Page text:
Once you are back to bare wood, test some stain products in an inconspicuous area. Also start looking into blotch control techniques. Here's one using shellac: http://www.thewoodwhisperer.com/videos/coloring-blotchy-woods/  And here's one focused on water-based dyes and Charles Neil's blotch control product: http://www.thewoodwhisperer.com/articles/blotch-control-to-rule-them-all/

 

Once you get the wood the color you want, try using something as simple as Minwax wiping poly. Wipe on a light coat and let it dry overnight. The wood will likely have some areas where it soaked the finish up more than others. Don't worry. After you apply 2-3 light coats you'll start to see the surface even out as the wood is sealed. Sand lightly between coats and build up the finish as much or as little as you like. 

 

Keep in mind this is just one perspective and there are a few ways you could tackle this issue. I'm leaving some of those other options out for the sake of simplicity. But hopefully some of our fellow forum members will chime in with different suggestions.

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A couple follow ups to marc's thoughts.  Since the finish is not fully cured, you might be able to get most of it off with mineral spirits rather a stripper .  It will still be a messy and time consuming job, just less smelly and timing consuming.

 

Maybe you did not stir the Danish oil well enough.  Like marc said it is a mix of oil and varnish and, assuming the two might separate, all of the varnish and associated dryers might be on the bottom of the bottle.

 

after you get itnice and clean a seal coat of dewaxed shellac might be a good idea. 

 

refinishing sucks. 

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thewoodwhisper and Mike Woodsap--thanks a ton for your suggestions. The hutch really does not feel tacky to the touch at all.  Does that indicate that it has cured?

 

 I kinda had a feeling it would be back to stripping for me....yuck!

 

Should I sand it down or use a stripper again?  

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If it doesn't feel tacky and you aren't willing to give up and strip it then wait a few days and put a THIN coat on a small area that is not real obvious. Wipe it on, let it sit for just a minute or so and wipe it off. If it dries overnight then proceed carefully.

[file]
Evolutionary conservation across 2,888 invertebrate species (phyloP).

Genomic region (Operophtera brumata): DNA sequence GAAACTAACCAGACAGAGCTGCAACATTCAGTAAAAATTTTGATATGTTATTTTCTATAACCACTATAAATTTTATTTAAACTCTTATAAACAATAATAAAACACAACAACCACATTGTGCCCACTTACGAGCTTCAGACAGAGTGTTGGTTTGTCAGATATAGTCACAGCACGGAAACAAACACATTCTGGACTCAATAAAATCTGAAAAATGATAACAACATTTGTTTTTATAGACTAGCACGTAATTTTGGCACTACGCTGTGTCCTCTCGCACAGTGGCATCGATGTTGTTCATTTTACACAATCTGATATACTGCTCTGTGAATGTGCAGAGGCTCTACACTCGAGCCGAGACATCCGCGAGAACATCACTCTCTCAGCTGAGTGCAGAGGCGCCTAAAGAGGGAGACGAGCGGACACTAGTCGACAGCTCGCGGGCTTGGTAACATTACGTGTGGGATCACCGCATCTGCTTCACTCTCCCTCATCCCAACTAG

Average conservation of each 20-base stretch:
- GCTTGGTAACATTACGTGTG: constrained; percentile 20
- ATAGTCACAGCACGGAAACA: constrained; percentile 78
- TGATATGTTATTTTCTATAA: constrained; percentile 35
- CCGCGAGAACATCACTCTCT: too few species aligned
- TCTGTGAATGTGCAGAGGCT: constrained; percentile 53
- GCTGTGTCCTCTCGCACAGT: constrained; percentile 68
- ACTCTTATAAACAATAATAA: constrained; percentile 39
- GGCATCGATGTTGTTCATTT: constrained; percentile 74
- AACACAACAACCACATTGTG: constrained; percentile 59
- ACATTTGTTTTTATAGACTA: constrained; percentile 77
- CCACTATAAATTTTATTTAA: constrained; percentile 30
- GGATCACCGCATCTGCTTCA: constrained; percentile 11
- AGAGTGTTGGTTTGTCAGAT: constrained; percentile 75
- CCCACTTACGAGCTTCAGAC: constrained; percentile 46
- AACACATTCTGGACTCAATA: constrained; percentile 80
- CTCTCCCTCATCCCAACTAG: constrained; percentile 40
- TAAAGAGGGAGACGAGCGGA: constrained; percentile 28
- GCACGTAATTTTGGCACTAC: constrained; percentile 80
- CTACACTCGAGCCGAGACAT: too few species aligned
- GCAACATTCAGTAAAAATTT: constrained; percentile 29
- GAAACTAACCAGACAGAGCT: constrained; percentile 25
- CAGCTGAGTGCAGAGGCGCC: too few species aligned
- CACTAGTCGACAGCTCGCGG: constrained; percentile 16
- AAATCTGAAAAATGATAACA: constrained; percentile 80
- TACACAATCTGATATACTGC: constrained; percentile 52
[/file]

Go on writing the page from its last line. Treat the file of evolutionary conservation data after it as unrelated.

If you want to give up on the Danish oil try an oil based stain, carefully with thin coats, wipe on wipe off. When you get the color you like you can use varnish but make sure the stain is completely dry and not sticky.

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It's hard to picture a dark walnut finish coming out as a dull gray.  If you have time to attach a picture it may help some of us inexperienced finishers understand whats going on and to know what to watch out for.

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I have a feeling the wood is pine or some other "soft" wood.  If you go the route of refinishing you're likely going to have to put on some sort of barrier coat and then apply your color and finish over that to get any kind of consistency.  

 

You've got some great advice from others who are much more adept at finishing than I am.  I'd consider their advice and make a decision that considers both how much more work you are willing to do and what outcome your are expecting.

 

Best of luck!

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Without some decent pictures we are all just guessing and drawing on experience . I have learned that digital photography is cheap so I take before during and after pictures of most of my projects. Sometimes it helps to be able to go back and look.

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If the surface isn't tacky, that's a very good sign. That definitely means the finish is curing. Now the question is, can you get the color you want by simply layering color on top. Now that you've applied the danish oil, I'd skip the oil-based stain. It will have trouble absorbing into that surface at this point and could lead to more problems. Instead, look into a gel stain. Should be compatible with the surface and will layer color on top of what you already have. After the gel stain, give it a coat or two of wipe-on poly to lock the color layer in and you should be good.

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Yes, a picture would help..... you know it speaks a 1000 words....

 

Be careful with sanding, lots of midcentury furniture is veneered plywood, and the face veneer is really thin.  Even if you sand all the finish off, you might sand down to the glue layer that holds the face veneer on, which will interfere with any stain. 

 

I had a hutch I though was all mahogany, after stripping and sanding I found out only the drawer and door fronts were veneered mahogany, the rest was all heavily colored and glazed pine.   Had I known that when I started I would have just cleaned up the finish a bit and let it be.  That is when I decided building furniture is a whole lot more fun than refinishing :)

 

I still wonder if the Danish oil was not stirred enough.  It is a mix of pigment, oil and varnish and it sounds like you got mostly oil on your furniture.